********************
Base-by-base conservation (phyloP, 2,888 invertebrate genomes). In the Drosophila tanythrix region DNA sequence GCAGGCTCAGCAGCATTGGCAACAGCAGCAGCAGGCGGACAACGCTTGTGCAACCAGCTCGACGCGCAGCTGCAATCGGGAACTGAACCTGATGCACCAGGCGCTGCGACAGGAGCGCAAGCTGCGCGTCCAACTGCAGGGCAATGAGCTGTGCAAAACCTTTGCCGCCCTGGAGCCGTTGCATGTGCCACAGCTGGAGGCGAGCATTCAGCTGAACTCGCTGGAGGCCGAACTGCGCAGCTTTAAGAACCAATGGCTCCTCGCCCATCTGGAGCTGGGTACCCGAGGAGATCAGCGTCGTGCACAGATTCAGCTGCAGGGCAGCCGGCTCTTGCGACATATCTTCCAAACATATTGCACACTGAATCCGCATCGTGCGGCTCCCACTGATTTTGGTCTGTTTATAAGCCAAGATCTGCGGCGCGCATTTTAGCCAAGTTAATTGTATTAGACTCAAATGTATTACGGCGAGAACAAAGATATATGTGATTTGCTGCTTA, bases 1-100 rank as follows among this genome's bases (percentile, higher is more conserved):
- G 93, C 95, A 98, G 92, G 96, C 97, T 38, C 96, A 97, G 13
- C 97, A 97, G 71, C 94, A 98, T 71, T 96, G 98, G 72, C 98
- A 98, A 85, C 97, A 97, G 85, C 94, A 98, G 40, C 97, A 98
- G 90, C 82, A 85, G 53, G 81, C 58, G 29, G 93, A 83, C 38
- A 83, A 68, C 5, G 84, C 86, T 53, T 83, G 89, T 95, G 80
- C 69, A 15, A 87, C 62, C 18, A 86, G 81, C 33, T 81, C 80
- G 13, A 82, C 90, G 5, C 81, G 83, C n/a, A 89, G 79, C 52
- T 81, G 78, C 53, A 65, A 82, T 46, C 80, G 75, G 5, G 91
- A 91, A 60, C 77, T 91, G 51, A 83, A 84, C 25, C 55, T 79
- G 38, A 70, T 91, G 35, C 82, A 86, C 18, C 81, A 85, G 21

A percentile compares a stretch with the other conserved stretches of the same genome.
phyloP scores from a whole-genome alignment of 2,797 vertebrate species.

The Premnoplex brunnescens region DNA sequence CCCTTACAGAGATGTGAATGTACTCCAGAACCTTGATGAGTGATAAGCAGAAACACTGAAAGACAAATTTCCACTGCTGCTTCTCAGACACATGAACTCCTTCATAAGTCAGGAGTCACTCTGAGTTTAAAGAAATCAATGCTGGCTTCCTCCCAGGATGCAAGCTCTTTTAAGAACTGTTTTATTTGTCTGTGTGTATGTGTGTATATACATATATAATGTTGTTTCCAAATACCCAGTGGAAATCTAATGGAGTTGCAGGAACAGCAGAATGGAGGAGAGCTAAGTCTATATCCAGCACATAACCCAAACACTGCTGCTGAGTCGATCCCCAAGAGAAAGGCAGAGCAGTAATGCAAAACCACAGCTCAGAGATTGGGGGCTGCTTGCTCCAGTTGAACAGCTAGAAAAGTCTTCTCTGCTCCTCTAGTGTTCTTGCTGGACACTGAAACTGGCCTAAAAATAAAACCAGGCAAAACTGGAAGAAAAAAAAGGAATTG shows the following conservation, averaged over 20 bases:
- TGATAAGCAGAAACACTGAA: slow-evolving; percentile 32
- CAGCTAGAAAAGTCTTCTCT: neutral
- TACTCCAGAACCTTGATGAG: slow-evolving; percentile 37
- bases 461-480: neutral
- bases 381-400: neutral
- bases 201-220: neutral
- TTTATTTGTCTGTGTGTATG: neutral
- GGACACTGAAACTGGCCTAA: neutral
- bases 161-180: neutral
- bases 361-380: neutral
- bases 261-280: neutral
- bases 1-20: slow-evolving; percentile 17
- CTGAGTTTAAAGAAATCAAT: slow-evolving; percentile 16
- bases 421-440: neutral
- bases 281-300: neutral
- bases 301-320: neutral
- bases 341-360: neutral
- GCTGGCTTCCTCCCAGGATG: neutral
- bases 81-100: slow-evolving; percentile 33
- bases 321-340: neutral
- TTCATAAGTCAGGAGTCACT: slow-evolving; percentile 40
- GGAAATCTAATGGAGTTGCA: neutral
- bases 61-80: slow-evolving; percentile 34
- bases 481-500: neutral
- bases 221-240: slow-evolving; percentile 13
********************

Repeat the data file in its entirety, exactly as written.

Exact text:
Base-by-base conservation (phyloP, 2,888 invertebrate genomes). In the Drosophila tanythrix region DNA sequence GCAGGCTCAGCAGCATTGGCAACAGCAGCAGCAGGCGGACAACGCTTGTGCAACCAGCTCGACGCGCAGCTGCAATCGGGAACTGAACCTGATGCACCAGGCGCTGCGACAGGAGCGCAAGCTGCGCGTCCAACTGCAGGGCAATGAGCTGTGCAAAACCTTTGCCGCCCTGGAGCCGTTGCATGTGCCACAGCTGGAGGCGAGCATTCAGCTGAACTCGCTGGAGGCCGAACTGCGCAGCTTTAAGAACCAATGGCTCCTCGCCCATCTGGAGCTGGGTACCCGAGGAGATCAGCGTCGTGCACAGATTCAGCTGCAGGGCAGCCGGCTCTTGCGACATATCTTCCAAACATATTGCACACTGAATCCGCATCGTGCGGCTCCCACTGATTTTGGTCTGTTTATAAGCCAAGATCTGCGGCGCGCATTTTAGCCAAGTTAATTGTATTAGACTCAAATGTATTACGGCGAGAACAAAGATATATGTGATTTGCTGCTTA, bases 1-100 rank as follows among this genome's bases (percentile, higher is more conserved):
- G 93, C 95, A 98, G 92, G 96, C 97, T 38, C 96, A 97, G 13
- C 97, A 97, G 71, C 94, A 98, T 71, T 96, G 98, G 72, C 98
- A 98, A 85, C 97, A 97, G 85, C 94, A 98, G 40, C 97, A 98
- G 90, C 82, A 85, G 53, G 81, C 58, G 29, G 93, A 83, C 38
- A 83, A 68, C 5, G 84, C 86, T 53, T 83, G 89, T 95, G 80
- C 69, A 15, A 87, C 62, C 18, A 86, G 81, C 33, T 81, C 80
- G 13, A 82, C 90, G 5, C 81, G 83, C n/a, A 89, G 79, C 52
- T 81, G 78, C 53, A 65, A 82, T 46, C 80, G 75, G 5, G 91
- A 91, A 60, C 77, T 91, G 51, A 83, A 84, C 25, C 55, T 79
- G 38, A 70, T 91, G 35, C 82, A 86, C 18, C 81, A 85, G 21

A percentile compares a stretch with the other conserved stretches of the same genome.
phyloP scores from a whole-genome alignment of 2,797 vertebrate species.

The Premnoplex brunnescens region DNA sequence CCCTTACAGAGATGTGAATGTACTCCAGAACCTTGATGAGTGATAAGCAGAAACACTGAAAGACAAATTTCCACTGCTGCTTCTCAGACACATGAACTCCTTCATAAGTCAGGAGTCACTCTGAGTTTAAAGAAATCAATGCTGGCTTCCTCCCAGGATGCAAGCTCTTTTAAGAACTGTTTTATTTGTCTGTGTGTATGTGTGTATATACATATATAATGTTGTTTCCAAATACCCAGTGGAAATCTAATGGAGTTGCAGGAACAGCAGAATGGAGGAGAGCTAAGTCTATATCCAGCACATAACCCAAACACTGCTGCTGAGTCGATCCCCAAGAGAAAGGCAGAGCAGTAATGCAAAACCACAGCTCAGAGATTGGGGGCTGCTTGCTCCAGTTGAACAGCTAGAAAAGTCTTCTCTGCTCCTCTAGTGTTCTTGCTGGACACTGAAACTGGCCTAAAAATAAAACCAGGCAAAACTGGAAGAAAAAAAAGGAATTG shows the following conservation, averaged over 20 bases:
- TGATAAGCAGAAACACTGAA: slow-evolving; percentile 32
- CAGCTAGAAAAGTCTTCTCT: neutral
- TACTCCAGAACCTTGATGAG: slow-evolving; percentile 37
- bases 461-480: neutral
- bases 381-400: neutral
- bases 201-220: neutral
- TTTATTTGTCTGTGTGTATG: neutral
- GGACACTGAAACTGGCCTAA: neutral
- bases 161-180: neutral
- bases 361-380: neutral
- bases 261-280: neutral
- bases 1-20: slow-evolving; percentile 17
- CTGAGTTTAAAGAAATCAAT: slow-evolving; percentile 16
- bases 421-440: neutral
- bases 281-300: neutral
- bases 301-320: neutral
- bases 341-360: neutral
- GCTGGCTTCCTCCCAGGATG: neutral
- bases 81-100: slow-evolving; percentile 33
- bases 321-340: neutral
- TTCATAAGTCAGGAGTCACT: slow-evolving; percentile 40
- GGAAATCTAATGGAGTTGCA: neutral
- bases 61-80: slow-evolving; percentile 34
- bases 481-500: neutral
- bases 221-240: slow-evolving; percentile 13